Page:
As a result, for chronic diseases, conditions such as these where deterioration in health is more gradual, being able to monitor a patient continuously in their own environment, be it home, work or outdoors, is a key. In the case of hypertension, ambulatory blood pressure monitoring would result not only in more accurate diagnosis but also more effective monitoring of response to therapy, thereby aiding a more tailored approach to patient monitoring. Pervasive sensing of blood pressure may indeed allow more accurate monitoring of the trend in blood pressure reduction when a patient is started on anti-hypertensives. Wireless BSNs offering ubiquitous computing are one solution to this problem and may ultimately be half of a ‘feedback loop’, where the other half would involve administering a variable rate of medication such as through a drug delivery pump. This would provide truly pervasive health care. In the case of diabetes, the BSN technology would allow the networking of wireless implantable and attachable glucose sensors to be used not only in monitoring patient glucose levels but also in ‘closed feedback loop’ systems for drug (insulin) delivery, thereby externalizing the role of the human pancreas.
Aside from chronic disease, there are several other scenarios that would benefit from pervasive wireless monitoring technologies. Acute diseases that require hospital admission result in patients going from being admitted, treated and monitored intensively while they are in the hospital ward. Ultimately, however, they are discharged to a completely unmonitored home environment where it is impossible to determine their clinical progress. As a result, a patient is kept in hospital long enough to be absolutely sure that they will not need further monitoring, even though they may be relatively well. Having the ability to monitor patients at home would not only enable patients to return to their preferred environment quicker, but also give the clinician confidence in being able to send them home earlier.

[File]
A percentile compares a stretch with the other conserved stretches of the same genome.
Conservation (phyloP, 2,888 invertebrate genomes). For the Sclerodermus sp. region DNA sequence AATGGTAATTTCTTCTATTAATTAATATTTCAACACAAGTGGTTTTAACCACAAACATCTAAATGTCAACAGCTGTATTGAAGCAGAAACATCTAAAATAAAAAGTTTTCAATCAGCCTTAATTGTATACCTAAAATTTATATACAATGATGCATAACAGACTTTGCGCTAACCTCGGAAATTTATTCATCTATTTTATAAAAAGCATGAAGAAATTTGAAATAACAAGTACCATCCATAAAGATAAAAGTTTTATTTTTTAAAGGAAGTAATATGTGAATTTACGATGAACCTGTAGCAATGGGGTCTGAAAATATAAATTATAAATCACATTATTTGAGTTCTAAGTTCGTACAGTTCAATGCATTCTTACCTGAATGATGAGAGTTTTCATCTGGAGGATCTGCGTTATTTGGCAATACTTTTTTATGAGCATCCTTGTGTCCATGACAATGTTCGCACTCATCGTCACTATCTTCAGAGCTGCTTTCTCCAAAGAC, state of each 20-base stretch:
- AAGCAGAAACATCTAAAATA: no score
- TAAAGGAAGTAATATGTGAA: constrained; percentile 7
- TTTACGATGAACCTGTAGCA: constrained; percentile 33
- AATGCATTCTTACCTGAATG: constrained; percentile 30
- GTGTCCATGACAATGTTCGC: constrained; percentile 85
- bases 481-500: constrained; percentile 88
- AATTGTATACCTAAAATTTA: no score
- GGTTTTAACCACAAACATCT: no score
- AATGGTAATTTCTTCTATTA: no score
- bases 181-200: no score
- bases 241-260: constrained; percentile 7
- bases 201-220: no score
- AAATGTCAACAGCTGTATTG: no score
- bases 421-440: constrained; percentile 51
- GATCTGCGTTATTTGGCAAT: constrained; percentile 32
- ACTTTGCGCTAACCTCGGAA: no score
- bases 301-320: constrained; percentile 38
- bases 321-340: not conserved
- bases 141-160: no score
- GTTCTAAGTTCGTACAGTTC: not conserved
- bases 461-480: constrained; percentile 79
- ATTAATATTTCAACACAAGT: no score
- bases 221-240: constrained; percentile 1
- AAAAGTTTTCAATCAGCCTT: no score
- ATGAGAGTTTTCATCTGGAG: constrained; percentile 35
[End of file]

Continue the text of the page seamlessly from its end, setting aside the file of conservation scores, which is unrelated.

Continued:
Finally, pervasive BSNs may prove invaluable in regular and non-intrusive monitoring of ‘at-risk’ population groups such as the elderly. With people in industrialized nations living longer than ever before and an increase in average life expectancy of more than 25 years over the last century, the size of this group is set to increase, along with their demand on health care resources (Butler 1997). Identifying ways of monitoring this ageing population in their home environment is therefore very important, with one key example of the usefulness of this approach being the vulnerable periods during months of non-temperate weather. There is evidence to suggest that at times of the year when weather conditions are at their extremes (either very cold or very hot), elderly patients are at increased risk of requiring hospital admission (Koken et al. 2003; Aronow & Ahn 2004). They are at risk because they are not able to seek medical help early enough for simple and treatable conditions, which eventually may lead to significant morbidity. An example of this is an elderly individual who lives alone and suffers a chest infection that he fails to identify and seek help for until the infection requires hospital admission or even ventilatory support. This could all be potentially avoided if the infection, or change in patient habit as a result of this infection, was picked up early and antibiotic therapy initiated.
The concept of an unobtrusive environmental ‘home sensor network’ to monitor an elderly person's social health (giving feedback to not only the carers and family of that elder but also the elder individual themselves) is one that is being developed by companies such as Intel (Dishongh et al. 2005). While such an environmental sensor network attempts to monitor social well-being by identifying the individual and the level of activity he or she is undertaking, it is easy to see how this network could communicate with a BSN relaying physiological data about the individual. Combining both wearable and environmental networks would allow for a much better appreciation of the context in which the sensing is taking place.
3. Personalized health care